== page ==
The 1970s and 1980s posed formidable challenges to LCRA.
During the energy crisis of the 1970s, the cost of natural gas — the fuel source for many of the power plants owned by Texas electric utilities — spiraled upward. Prices continued to climb throughout the decade, sharply driving up the cost of electricity.
LCRA and its customers were hit hard by the rising prices, because more than 80 percent of LCRA's generating capacity was fueled by natural gas. At the same time gas prices were rising, LCRA needed to add capacity to meet a continually increasing demand for electricity. LCRA's solution was to build power plants fueled by coal, which at the time was more economical and reliable than gas.
In 1975, LCRA began construction of the Fayette Power Project in Fayette County. By 1988, it had built three coal-fired units at that site, which generated enough electricity to meet most of LCRA customers' needs. (The city of Austin co-owns Units 1 and 2; LCRA owns Unit 3.) LCRA's other power plants provided the remaining power.
In the 1970s and early 1980s, the sleepy city of Austin emerged onto the national scene as one of the most desirable places to live. National media took note, and the attention ushered in an unprecedented boom for the region, transforming Austin into a major metropolitan center by the mid-1980s.
The population boom had devastating effects on the water quality of the Colorado River, as poor construction practices and runoff washed dirt, debris and chemicals from yards, streets and rural lands into the river, threatening the pristine quality of the Highland Lakes. Downstream, poorly treated sewage from Austin's overwhelmed wastewater treatment plants turned the river into a mass of greenish slime.
Residents and public officials pressured LCRA to do something. Although LCRA had come to regard itself as primarily an electric utility, it reclaimed its charter responsibilities for taking care of the river.
As the City of Austin upgraded and expanded its treatment system, LCRA worked with Austin to set new treatment standards to remove most of the pollution from effluent. LCRA also established nonpoint-source pollution ordinances designed to lessen the pollution and erosion that storms were washing into the Highland Lakes. By 1993, LCRA could declare that the Colorado River between Austin and Bastrop, which had suffered serious pollution problems, was once again safe for public recreation.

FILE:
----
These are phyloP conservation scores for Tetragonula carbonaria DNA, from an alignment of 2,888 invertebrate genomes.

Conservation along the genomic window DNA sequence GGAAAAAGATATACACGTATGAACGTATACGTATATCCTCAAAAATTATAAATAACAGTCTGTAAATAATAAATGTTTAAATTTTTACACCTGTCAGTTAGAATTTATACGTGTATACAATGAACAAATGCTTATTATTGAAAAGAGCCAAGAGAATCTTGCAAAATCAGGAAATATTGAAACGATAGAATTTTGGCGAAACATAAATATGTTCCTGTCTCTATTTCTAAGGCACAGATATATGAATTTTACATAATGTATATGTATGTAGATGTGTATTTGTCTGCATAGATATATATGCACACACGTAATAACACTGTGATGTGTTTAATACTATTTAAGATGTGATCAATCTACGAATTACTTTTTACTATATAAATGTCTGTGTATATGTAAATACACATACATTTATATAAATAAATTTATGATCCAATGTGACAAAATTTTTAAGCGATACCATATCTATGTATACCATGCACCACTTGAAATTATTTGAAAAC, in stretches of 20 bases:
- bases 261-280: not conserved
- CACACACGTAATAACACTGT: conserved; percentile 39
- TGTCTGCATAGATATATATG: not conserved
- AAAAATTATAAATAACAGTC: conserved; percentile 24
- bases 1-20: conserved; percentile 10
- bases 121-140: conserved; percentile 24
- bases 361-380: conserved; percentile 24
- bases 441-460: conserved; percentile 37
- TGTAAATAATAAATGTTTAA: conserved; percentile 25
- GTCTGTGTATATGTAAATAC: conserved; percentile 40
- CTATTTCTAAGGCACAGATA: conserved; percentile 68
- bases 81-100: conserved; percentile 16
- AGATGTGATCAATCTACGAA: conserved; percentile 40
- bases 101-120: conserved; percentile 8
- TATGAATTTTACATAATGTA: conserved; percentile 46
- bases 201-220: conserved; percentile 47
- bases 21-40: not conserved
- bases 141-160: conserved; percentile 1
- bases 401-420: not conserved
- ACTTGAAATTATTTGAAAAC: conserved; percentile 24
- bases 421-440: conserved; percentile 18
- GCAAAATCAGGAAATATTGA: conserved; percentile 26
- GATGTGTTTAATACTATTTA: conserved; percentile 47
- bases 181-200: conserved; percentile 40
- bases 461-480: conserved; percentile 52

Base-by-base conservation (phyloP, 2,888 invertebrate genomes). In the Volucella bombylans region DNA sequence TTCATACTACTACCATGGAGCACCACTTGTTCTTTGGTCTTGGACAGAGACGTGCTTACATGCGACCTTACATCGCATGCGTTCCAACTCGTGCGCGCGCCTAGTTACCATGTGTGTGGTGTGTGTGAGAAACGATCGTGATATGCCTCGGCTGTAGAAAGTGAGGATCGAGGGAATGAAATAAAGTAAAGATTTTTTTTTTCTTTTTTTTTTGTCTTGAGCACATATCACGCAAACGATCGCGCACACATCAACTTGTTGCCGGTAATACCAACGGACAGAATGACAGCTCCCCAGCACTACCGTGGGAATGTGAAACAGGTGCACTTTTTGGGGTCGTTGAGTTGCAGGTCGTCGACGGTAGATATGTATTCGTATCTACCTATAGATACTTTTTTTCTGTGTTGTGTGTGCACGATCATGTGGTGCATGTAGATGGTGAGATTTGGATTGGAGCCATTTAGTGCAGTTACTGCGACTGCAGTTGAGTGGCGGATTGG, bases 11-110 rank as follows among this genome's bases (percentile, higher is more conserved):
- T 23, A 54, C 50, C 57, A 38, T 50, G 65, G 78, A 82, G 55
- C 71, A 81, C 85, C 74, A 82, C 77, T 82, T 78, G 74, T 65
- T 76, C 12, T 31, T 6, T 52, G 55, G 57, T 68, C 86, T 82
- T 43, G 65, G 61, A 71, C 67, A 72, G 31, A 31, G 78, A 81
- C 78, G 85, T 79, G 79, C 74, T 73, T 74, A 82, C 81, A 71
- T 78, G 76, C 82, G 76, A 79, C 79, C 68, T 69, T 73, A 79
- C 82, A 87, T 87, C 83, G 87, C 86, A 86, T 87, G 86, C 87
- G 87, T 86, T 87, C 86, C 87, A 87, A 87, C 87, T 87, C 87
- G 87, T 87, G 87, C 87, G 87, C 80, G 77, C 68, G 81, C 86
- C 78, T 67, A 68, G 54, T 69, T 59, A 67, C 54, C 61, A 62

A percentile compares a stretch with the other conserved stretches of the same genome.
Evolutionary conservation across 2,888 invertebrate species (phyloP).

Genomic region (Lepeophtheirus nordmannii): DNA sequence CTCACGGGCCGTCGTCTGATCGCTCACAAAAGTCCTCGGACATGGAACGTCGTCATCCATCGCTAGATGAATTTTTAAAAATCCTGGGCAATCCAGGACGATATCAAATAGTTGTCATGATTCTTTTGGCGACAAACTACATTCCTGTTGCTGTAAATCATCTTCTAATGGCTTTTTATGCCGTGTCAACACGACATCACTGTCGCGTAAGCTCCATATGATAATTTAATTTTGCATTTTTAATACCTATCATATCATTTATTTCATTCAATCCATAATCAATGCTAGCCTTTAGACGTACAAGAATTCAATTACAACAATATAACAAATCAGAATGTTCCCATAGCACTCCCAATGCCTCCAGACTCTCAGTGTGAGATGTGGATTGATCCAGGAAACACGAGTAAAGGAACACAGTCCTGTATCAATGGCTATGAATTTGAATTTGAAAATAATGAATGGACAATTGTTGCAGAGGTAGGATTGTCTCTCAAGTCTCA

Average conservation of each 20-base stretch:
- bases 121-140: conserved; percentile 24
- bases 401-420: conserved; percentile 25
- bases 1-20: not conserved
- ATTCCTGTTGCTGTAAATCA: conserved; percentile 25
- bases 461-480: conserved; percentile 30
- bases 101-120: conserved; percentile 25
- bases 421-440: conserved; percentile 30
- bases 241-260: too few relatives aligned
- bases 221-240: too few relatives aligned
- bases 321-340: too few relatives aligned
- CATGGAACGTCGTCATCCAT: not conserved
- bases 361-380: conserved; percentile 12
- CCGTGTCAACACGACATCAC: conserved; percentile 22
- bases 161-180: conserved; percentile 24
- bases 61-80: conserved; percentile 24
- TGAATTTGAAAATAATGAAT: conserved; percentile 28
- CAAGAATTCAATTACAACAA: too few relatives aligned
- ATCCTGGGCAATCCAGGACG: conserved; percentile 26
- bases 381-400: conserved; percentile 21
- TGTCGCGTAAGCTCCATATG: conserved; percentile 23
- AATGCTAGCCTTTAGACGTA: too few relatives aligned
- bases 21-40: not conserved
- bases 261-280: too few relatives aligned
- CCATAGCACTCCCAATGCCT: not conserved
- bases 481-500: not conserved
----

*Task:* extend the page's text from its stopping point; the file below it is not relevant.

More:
Responding to change
In recent years, LCRA has responded to the needs of Texans by providing energy, water and community services.
Electricity continues to be LCRA's primary revenue source. LCRA serves cities and electric cooperatives that, in turn, serve one of the fastest growing regions in the nation.
In 1995, LCRA pioneered the commercial development of wind-generated electricity, purchasing power from West Texas wind plants.
In 1999, the Texas Legislature authorized LCRA to expand its transmission services outside its traditional service area. LCRA has teamed with other utilities to provide much-needed transmission services in South and West Texas to improve the flow of electricity throughout the state.
The 1990s saw LCRA expand into operating retail water and wastewater utilities. In the ensuing years, LCRA owned and operated as many as three dozen such utilities to help basin communities bring aging and overburdened utilities into compliance with state and federal clean-water standards. In November 2010, the LCRA Board voted to sell the utilities to enable LCRA to focus on its core responsibilities of providing public power and transmission services, managing the river, promoting conservation and planning to meet the basin's future water needs. LCRA over the next few years sold almost all of the utilities.
LCRA has responded to growing demand on the basin's limited water supplies. A Water Management Plan, developed by LCRA in consultation with key stakeholders and approved by the state, determines how LCRA operates the Highland Lakes and the lower Colorado River. By the late 1990s, LCRA had purchased additional irrigation operations in Colorado and Wharton counties, acquiring the last large blocks of privately held water rights on the Colorado River to ensure their beneficial use for the basin.
LCRA successfully managed major floods in 1991, 1997, 2002 and 2007. In recent years, LCRA has been managing its reservoirs in the face of severe drought conditions and working to update its state-approved Water Management Plan.
To provide public access to the lakes and river, LCRA greatly expanded its network of parks. LCRA has more than 40 parks, natural science centers and access points throughout the basin. LCRA's commitment to environmental leadership not only includes protecting the river's water quality but also setting high environmental standards in the way it operates its plants, dams and other facilities.
The people who created LCRA envisioned an organization that would not only provide water supplies, flood management and electricity, but also would enrich the basin through environmental and community services. LCRA works to carry out that vision, ensuring the lower Colorado River continues to be a treasured asset for the people of Texas.